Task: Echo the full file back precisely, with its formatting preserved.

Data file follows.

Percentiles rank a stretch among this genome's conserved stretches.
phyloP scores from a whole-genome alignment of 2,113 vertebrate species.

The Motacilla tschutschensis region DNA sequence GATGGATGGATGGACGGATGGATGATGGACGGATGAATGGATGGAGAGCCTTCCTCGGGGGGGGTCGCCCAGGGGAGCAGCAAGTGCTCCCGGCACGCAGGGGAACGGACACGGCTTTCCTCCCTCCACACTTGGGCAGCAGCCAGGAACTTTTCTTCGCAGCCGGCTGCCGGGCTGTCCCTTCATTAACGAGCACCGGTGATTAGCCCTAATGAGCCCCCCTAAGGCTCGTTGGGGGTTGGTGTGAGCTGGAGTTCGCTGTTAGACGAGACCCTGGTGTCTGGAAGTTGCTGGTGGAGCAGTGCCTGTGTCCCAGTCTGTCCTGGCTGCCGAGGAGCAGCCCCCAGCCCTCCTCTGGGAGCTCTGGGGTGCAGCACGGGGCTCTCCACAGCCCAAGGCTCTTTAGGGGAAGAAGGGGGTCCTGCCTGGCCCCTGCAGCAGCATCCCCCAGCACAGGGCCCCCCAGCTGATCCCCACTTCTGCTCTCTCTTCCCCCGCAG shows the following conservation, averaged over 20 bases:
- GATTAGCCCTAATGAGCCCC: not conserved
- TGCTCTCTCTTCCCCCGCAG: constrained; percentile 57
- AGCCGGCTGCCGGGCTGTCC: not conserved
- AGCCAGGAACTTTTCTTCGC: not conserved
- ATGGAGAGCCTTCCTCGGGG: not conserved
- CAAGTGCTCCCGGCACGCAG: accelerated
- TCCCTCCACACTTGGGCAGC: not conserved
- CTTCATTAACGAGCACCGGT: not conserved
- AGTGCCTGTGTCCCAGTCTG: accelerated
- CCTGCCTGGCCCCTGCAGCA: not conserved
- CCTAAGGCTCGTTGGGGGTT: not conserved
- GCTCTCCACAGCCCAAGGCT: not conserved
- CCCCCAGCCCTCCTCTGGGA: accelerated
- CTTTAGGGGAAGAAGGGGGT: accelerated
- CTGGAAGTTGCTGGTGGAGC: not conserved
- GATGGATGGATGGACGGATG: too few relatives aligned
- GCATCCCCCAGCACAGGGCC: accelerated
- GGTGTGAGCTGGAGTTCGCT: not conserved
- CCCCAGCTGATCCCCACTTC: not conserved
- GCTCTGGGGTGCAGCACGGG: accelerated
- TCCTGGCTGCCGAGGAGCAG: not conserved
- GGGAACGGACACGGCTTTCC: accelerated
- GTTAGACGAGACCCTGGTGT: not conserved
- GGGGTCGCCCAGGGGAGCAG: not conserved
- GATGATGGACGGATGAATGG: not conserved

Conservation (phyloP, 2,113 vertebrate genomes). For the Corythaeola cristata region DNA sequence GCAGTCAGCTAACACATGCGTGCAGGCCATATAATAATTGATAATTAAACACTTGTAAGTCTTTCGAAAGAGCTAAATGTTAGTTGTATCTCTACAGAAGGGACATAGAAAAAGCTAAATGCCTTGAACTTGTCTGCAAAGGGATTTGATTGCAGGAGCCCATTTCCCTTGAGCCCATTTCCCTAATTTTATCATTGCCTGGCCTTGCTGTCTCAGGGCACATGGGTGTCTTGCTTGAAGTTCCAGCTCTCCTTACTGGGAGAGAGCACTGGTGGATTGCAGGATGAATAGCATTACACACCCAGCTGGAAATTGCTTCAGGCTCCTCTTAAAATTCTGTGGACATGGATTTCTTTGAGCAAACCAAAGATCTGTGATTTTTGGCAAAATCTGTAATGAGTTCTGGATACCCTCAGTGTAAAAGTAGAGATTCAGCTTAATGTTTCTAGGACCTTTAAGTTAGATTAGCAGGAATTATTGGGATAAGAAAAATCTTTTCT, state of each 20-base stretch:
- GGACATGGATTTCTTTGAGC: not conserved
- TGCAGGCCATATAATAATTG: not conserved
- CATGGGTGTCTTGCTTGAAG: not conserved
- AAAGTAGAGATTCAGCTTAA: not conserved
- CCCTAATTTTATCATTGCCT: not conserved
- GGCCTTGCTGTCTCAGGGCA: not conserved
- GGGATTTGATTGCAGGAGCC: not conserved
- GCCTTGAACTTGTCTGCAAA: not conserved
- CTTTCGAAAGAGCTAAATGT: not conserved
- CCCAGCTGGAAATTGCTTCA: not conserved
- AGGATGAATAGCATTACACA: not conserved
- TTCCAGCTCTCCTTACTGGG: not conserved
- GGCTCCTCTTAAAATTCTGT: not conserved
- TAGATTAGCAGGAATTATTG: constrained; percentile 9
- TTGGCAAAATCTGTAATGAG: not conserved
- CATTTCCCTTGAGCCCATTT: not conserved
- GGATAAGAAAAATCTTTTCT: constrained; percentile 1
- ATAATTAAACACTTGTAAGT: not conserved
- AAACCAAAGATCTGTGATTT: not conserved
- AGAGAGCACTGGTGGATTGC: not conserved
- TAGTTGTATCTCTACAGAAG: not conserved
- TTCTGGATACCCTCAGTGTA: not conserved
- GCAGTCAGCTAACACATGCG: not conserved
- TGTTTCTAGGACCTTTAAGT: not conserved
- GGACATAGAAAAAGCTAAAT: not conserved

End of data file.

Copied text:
Percentiles rank a stretch among this genome's conserved stretches.
phyloP scores from a whole-genome alignment of 2,113 vertebrate species.

The Motacilla tschutschensis region DNA sequence GATGGATGGATGGACGGATGGATGATGGACGGATGAATGGATGGAGAGCCTTCCTCGGGGGGGGTCGCCCAGGGGAGCAGCAAGTGCTCCCGGCACGCAGGGGAACGGACACGGCTTTCCTCCCTCCACACTTGGGCAGCAGCCAGGAACTTTTCTTCGCAGCCGGCTGCCGGGCTGTCCCTTCATTAACGAGCACCGGTGATTAGCCCTAATGAGCCCCCCTAAGGCTCGTTGGGGGTTGGTGTGAGCTGGAGTTCGCTGTTAGACGAGACCCTGGTGTCTGGAAGTTGCTGGTGGAGCAGTGCCTGTGTCCCAGTCTGTCCTGGCTGCCGAGGAGCAGCCCCCAGCCCTCCTCTGGGAGCTCTGGGGTGCAGCACGGGGCTCTCCACAGCCCAAGGCTCTTTAGGGGAAGAAGGGGGTCCTGCCTGGCCCCTGCAGCAGCATCCCCCAGCACAGGGCCCCCCAGCTGATCCCCACTTCTGCTCTCTCTTCCCCCGCAG shows the following conservation, averaged over 20 bases:
- GATTAGCCCTAATGAGCCCC: not conserved
- TGCTCTCTCTTCCCCCGCAG: constrained; percentile 57
- AGCCGGCTGCCGGGCTGTCC: not conserved
- AGCCAGGAACTTTTCTTCGC: not conserved
- ATGGAGAGCCTTCCTCGGGG: not conserved
- CAAGTGCTCCCGGCACGCAG: accelerated
- TCCCTCCACACTTGGGCAGC: not conserved
- CTTCATTAACGAGCACCGGT: not conserved
- AGTGCCTGTGTCCCAGTCTG: accelerated
- CCTGCCTGGCCCCTGCAGCA: not conserved
- CCTAAGGCTCGTTGGGGGTT: not conserved
- GCTCTCCACAGCCCAAGGCT: not conserved
- CCCCCAGCCCTCCTCTGGGA: accelerated
- CTTTAGGGGAAGAAGGGGGT: accelerated
- CTGGAAGTTGCTGGTGGAGC: not conserved
- GATGGATGGATGGACGGATG: too few relatives aligned
- GCATCCCCCAGCACAGGGCC: accelerated
- GGTGTGAGCTGGAGTTCGCT: not conserved
- CCCCAGCTGATCCCCACTTC: not conserved
- GCTCTGGGGTGCAGCACGGG: accelerated
- TCCTGGCTGCCGAGGAGCAG: not conserved
- GGGAACGGACACGGCTTTCC: accelerated
- GTTAGACGAGACCCTGGTGT: not conserved
- GGGGTCGCCCAGGGGAGCAG: not conserved
- GATGATGGACGGATGAATGG: not conserved

Conservation (phyloP, 2,113 vertebrate genomes). For the Corythaeola cristata region DNA sequence GCAGTCAGCTAACACATGCGTGCAGGCCATATAATAATTGATAATTAAACACTTGTAAGTCTTTCGAAAGAGCTAAATGTTAGTTGTATCTCTACAGAAGGGACATAGAAAAAGCTAAATGCCTTGAACTTGTCTGCAAAGGGATTTGATTGCAGGAGCCCATTTCCCTTGAGCCCATTTCCCTAATTTTATCATTGCCTGGCCTTGCTGTCTCAGGGCACATGGGTGTCTTGCTTGAAGTTCCAGCTCTCCTTACTGGGAGAGAGCACTGGTGGATTGCAGGATGAATAGCATTACACACCCAGCTGGAAATTGCTTCAGGCTCCTCTTAAAATTCTGTGGACATGGATTTCTTTGAGCAAACCAAAGATCTGTGATTTTTGGCAAAATCTGTAATGAGTTCTGGATACCCTCAGTGTAAAAGTAGAGATTCAGCTTAATGTTTCTAGGACCTTTAAGTTAGATTAGCAGGAATTATTGGGATAAGAAAAATCTTTTCT, state of each 20-base stretch:
- GGACATGGATTTCTTTGAGC: not conserved
- TGCAGGCCATATAATAATTG: not conserved
- CATGGGTGTCTTGCTTGAAG: not conserved
- AAAGTAGAGATTCAGCTTAA: not conserved
- CCCTAATTTTATCATTGCCT: not conserved
- GGCCTTGCTGTCTCAGGGCA: not conserved
- GGGATTTGATTGCAGGAGCC: not conserved
- GCCTTGAACTTGTCTGCAAA: not conserved
- CTTTCGAAAGAGCTAAATGT: not conserved
- CCCAGCTGGAAATTGCTTCA: not conserved
- AGGATGAATAGCATTACACA: not conserved
- TTCCAGCTCTCCTTACTGGG: not conserved
- GGCTCCTCTTAAAATTCTGT: not conserved
- TAGATTAGCAGGAATTATTG: constrained; percentile 9
- TTGGCAAAATCTGTAATGAG: not conserved
- CATTTCCCTTGAGCCCATTT: not conserved
- GGATAAGAAAAATCTTTTCT: constrained; percentile 1
- ATAATTAAACACTTGTAAGT: not conserved
- AAACCAAAGATCTGTGATTT: not conserved
- AGAGAGCACTGGTGGATTGC: not conserved
- TAGTTGTATCTCTACAGAAG: not conserved
- TTCTGGATACCCTCAGTGTA: not conserved
- GCAGTCAGCTAACACATGCG: not conserved
- TGTTTCTAGGACCTTTAAGT: not conserved
- GGACATAGAAAAAGCTAAAT: not conserved